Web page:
Blurt it Out – The Book

During the Summer of 2014 I embarked on a project to help a charity set up to help people just like me, sufferers of depression. The charity is The Blurt Foundation and their project was to bring together a group of people who’s lives had all been touched by depression the outcome being we would all tell some of our story for an e-book which they would sell to raise funds for the charity.

Everybody involved in this project was doing so on a voluntary basis, all of the writers wrote of their real experiences, there was a graphic designer who volunteered their time for the cover, and an editor who tried to ensure most of the typos were caught!

What is important though is that this book is for those people who want to feel they aren’t alone, who want to hear stories from people suffering from a number of mental health conditions which sees them also affected by depression. Most of the contributors weren’t writers (and yes in some places this shows) but what is important is that these stories are real and told in a very personal manner.

Most importantly 100% of the cost of “Blurt It Out: Living with and Surviving Depression” goes to The Blurt Foundation.

As I peered through the keyhole, I could see her cowering as he hit her, again and again. What had she done wrong? Had she been naughty? He was saying horrible things to her, shouting while she cried and begged for him to stop. She mentions me, he looks at the door, but then continues, he doesn’t know I can see, he doesn’t realise I can hear. He locked me in this room on purpose; he always does when he is angry with Mummy.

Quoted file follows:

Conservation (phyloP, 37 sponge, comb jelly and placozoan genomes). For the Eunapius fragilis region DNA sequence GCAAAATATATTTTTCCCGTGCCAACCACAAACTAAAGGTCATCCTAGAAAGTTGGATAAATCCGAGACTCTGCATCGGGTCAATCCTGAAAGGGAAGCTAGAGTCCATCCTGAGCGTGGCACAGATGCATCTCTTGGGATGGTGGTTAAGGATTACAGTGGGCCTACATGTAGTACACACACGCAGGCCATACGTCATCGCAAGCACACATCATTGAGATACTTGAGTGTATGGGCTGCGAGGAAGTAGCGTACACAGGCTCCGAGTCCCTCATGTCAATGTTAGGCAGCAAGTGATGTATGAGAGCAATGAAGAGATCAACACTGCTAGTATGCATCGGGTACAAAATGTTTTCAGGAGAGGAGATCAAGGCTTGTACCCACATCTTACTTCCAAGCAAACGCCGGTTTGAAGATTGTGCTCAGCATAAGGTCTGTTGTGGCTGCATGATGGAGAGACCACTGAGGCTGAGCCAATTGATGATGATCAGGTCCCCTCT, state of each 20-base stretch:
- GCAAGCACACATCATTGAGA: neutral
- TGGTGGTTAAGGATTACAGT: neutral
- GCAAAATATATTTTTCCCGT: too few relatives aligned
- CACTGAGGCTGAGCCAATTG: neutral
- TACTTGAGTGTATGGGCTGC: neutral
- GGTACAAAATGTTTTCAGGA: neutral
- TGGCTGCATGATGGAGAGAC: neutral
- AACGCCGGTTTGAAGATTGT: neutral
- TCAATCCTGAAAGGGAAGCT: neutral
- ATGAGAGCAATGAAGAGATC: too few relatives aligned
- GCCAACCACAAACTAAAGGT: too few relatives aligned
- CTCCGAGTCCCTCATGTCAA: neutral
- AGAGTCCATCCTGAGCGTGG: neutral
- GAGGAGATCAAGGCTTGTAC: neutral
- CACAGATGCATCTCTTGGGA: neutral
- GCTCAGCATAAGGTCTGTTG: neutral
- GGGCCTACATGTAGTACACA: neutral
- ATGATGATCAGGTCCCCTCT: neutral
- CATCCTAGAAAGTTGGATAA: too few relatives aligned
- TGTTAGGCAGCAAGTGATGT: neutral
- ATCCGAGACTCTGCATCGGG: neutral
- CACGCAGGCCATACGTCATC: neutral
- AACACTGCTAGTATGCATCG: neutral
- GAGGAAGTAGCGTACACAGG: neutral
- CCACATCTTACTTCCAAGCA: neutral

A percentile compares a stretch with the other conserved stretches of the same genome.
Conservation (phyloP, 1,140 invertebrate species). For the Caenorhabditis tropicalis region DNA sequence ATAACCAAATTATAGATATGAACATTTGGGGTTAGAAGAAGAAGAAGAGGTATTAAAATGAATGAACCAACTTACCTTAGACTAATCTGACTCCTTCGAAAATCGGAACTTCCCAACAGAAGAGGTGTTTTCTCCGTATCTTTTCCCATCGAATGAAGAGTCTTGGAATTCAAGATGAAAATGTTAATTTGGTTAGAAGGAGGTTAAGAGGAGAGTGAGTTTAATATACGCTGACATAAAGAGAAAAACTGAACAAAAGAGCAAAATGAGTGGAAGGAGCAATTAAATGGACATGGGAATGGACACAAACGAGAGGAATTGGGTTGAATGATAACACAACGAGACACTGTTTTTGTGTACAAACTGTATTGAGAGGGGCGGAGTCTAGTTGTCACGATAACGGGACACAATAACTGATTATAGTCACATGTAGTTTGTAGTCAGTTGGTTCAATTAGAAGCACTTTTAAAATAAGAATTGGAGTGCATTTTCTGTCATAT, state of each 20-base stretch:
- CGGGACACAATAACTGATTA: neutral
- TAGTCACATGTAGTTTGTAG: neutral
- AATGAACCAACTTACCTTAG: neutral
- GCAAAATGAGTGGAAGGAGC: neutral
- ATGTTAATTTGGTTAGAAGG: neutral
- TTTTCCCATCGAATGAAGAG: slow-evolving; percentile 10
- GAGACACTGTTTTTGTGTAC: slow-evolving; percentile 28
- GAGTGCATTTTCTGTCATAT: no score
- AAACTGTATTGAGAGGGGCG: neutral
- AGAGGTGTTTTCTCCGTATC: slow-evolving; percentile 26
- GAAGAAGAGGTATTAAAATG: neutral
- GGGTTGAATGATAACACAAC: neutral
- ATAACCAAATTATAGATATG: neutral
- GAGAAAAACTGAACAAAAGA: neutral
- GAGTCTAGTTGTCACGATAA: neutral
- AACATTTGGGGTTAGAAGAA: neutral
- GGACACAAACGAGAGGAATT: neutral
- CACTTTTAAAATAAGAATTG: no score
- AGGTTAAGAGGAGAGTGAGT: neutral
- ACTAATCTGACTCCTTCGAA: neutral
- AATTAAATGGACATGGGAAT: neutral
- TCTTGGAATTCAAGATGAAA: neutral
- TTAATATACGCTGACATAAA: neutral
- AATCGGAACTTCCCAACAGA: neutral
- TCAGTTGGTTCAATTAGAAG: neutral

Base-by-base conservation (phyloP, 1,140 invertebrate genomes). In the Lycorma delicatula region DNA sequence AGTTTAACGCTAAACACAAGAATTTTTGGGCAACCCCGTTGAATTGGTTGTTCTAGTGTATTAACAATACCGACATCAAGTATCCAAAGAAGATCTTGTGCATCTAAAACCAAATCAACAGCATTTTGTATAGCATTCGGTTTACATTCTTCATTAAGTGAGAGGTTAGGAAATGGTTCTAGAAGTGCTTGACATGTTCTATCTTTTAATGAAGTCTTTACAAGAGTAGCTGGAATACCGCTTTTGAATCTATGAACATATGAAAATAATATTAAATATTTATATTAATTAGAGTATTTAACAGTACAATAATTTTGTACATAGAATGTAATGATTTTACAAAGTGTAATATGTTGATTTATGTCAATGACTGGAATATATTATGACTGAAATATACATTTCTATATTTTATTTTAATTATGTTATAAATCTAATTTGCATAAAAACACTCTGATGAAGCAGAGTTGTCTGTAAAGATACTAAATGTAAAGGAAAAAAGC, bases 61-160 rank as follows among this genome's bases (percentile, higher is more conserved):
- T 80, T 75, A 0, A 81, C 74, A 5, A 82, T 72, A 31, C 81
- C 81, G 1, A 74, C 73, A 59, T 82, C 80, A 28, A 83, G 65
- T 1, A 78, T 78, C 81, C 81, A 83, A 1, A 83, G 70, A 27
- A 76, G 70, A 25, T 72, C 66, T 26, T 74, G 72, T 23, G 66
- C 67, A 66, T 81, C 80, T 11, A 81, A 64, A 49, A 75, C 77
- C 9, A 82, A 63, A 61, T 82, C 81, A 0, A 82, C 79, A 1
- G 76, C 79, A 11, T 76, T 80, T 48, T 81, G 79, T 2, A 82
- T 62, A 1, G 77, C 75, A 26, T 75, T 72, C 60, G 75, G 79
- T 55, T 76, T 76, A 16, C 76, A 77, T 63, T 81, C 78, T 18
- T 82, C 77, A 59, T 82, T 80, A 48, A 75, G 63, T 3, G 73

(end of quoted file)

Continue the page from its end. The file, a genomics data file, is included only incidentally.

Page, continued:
Welcome to my first memory, rather my first memories. When I think back to my early years, they are made up of memories like this. Multiple memories, almost identical to each other, being locked in a room while my alcoholic father beat my mother. It’s hardly any wonder that by the time I was nine I was diagnosed with clinical depression.
Like many others who grew up experiencing childhood abuse I am still suffering the effects of this well into my thirties. My latest psychiatrist recently explained the biochemistry of this to me. He explained how when we experience abuse as children we learn to deal with situations in a particular way, the neurons in our brain are chemically programmed to react in certain ways and so depression, bipolar disorder, behavioural disorders and so on can be born.
Why this has never been explained to me before I don’t know, it made perfect sense, so many of us suffering with depression experienced some kind of abuse as children and have formed ways of coping which many just don’t understand.
As this was explained to me I was drawn back to a quote from Shakespeare’s play The Merchant of Venice which I believe was edited from the bible.
“The Sins of the Father are to be laid upon the Children”

This was an extract from my contribution to the book. I hope you can see that this book contains some very soul searching moments which many people can share.

Please find it in your hearts to buy the book, read it with an open heart, leave a review anywhere and everywhere, and tell your friends. As I said, this isn’t about selling a book, but raising funds for an important, but small, charity.

Finally, thank you to my fellow contributors, my thoughts will always remain with you.

Sally PezaroJodie TeagueHoward JacobJonathan PaxtonSimon JudgesMiriam JarvisAmy Slater-BellJenni RichardsonJayne Hardy

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Blurt It Out: Living With and Surviving Depression


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